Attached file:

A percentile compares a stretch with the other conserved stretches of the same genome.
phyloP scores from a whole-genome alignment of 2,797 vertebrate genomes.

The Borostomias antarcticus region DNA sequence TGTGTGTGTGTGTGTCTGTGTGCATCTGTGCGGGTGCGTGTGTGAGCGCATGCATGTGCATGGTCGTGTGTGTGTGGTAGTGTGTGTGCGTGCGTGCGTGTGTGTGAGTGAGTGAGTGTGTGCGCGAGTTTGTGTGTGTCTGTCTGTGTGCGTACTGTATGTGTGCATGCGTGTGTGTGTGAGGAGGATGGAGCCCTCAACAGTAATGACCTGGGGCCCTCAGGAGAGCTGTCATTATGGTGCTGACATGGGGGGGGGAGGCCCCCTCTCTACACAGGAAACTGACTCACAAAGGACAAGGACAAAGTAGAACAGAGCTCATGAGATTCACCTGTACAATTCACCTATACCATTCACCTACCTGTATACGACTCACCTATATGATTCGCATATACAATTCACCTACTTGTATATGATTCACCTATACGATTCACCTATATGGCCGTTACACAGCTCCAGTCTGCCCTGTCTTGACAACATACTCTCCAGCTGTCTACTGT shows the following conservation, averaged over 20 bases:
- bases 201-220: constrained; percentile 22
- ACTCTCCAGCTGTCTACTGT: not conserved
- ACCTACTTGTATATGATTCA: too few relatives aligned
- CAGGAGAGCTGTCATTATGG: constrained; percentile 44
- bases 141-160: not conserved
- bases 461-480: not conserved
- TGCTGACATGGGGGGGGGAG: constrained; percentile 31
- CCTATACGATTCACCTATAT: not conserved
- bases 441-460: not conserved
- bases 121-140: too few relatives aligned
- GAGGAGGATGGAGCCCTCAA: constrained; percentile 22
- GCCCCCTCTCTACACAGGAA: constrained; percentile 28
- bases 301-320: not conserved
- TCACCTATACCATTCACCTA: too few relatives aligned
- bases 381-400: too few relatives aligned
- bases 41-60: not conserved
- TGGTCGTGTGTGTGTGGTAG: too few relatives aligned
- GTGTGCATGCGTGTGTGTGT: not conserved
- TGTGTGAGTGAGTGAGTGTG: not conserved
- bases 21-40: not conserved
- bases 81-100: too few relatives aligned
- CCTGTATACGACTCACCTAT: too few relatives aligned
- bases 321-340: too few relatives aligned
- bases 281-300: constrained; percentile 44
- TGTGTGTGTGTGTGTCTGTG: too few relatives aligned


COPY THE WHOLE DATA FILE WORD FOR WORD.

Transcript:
A percentile compares a stretch with the other conserved stretches of the same genome.
phyloP scores from a whole-genome alignment of 2,797 vertebrate genomes.

The Borostomias antarcticus region DNA sequence TGTGTGTGTGTGTGTCTGTGTGCATCTGTGCGGGTGCGTGTGTGAGCGCATGCATGTGCATGGTCGTGTGTGTGTGGTAGTGTGTGTGCGTGCGTGCGTGTGTGTGAGTGAGTGAGTGTGTGCGCGAGTTTGTGTGTGTCTGTCTGTGTGCGTACTGTATGTGTGCATGCGTGTGTGTGTGAGGAGGATGGAGCCCTCAACAGTAATGACCTGGGGCCCTCAGGAGAGCTGTCATTATGGTGCTGACATGGGGGGGGGAGGCCCCCTCTCTACACAGGAAACTGACTCACAAAGGACAAGGACAAAGTAGAACAGAGCTCATGAGATTCACCTGTACAATTCACCTATACCATTCACCTACCTGTATACGACTCACCTATATGATTCGCATATACAATTCACCTACTTGTATATGATTCACCTATACGATTCACCTATATGGCCGTTACACAGCTCCAGTCTGCCCTGTCTTGACAACATACTCTCCAGCTGTCTACTGT shows the following conservation, averaged over 20 bases:
- bases 201-220: constrained; percentile 22
- ACTCTCCAGCTGTCTACTGT: not conserved
- ACCTACTTGTATATGATTCA: too few relatives aligned
- CAGGAGAGCTGTCATTATGG: constrained; percentile 44
- bases 141-160: not conserved
- bases 461-480: not conserved
- TGCTGACATGGGGGGGGGAG: constrained; percentile 31
- CCTATACGATTCACCTATAT: not conserved
- bases 441-460: not conserved
- bases 121-140: too few relatives aligned
- GAGGAGGATGGAGCCCTCAA: constrained; percentile 22
- GCCCCCTCTCTACACAGGAA: constrained; percentile 28
- bases 301-320: not conserved
- TCACCTATACCATTCACCTA: too few relatives aligned
- bases 381-400: too few relatives aligned
- bases 41-60: not conserved
- TGGTCGTGTGTGTGTGGTAG: too few relatives aligned
- GTGTGCATGCGTGTGTGTGT: not conserved
- TGTGTGAGTGAGTGAGTGTG: not conserved
- bases 21-40: not conserved
- bases 81-100: too few relatives aligned
- CCTGTATACGACTCACCTAT: too few relatives aligned
- bases 321-340: too few relatives aligned
- bases 281-300: constrained; percentile 44
- TGTGTGTGTGTGTGTCTGTG: too few relatives aligned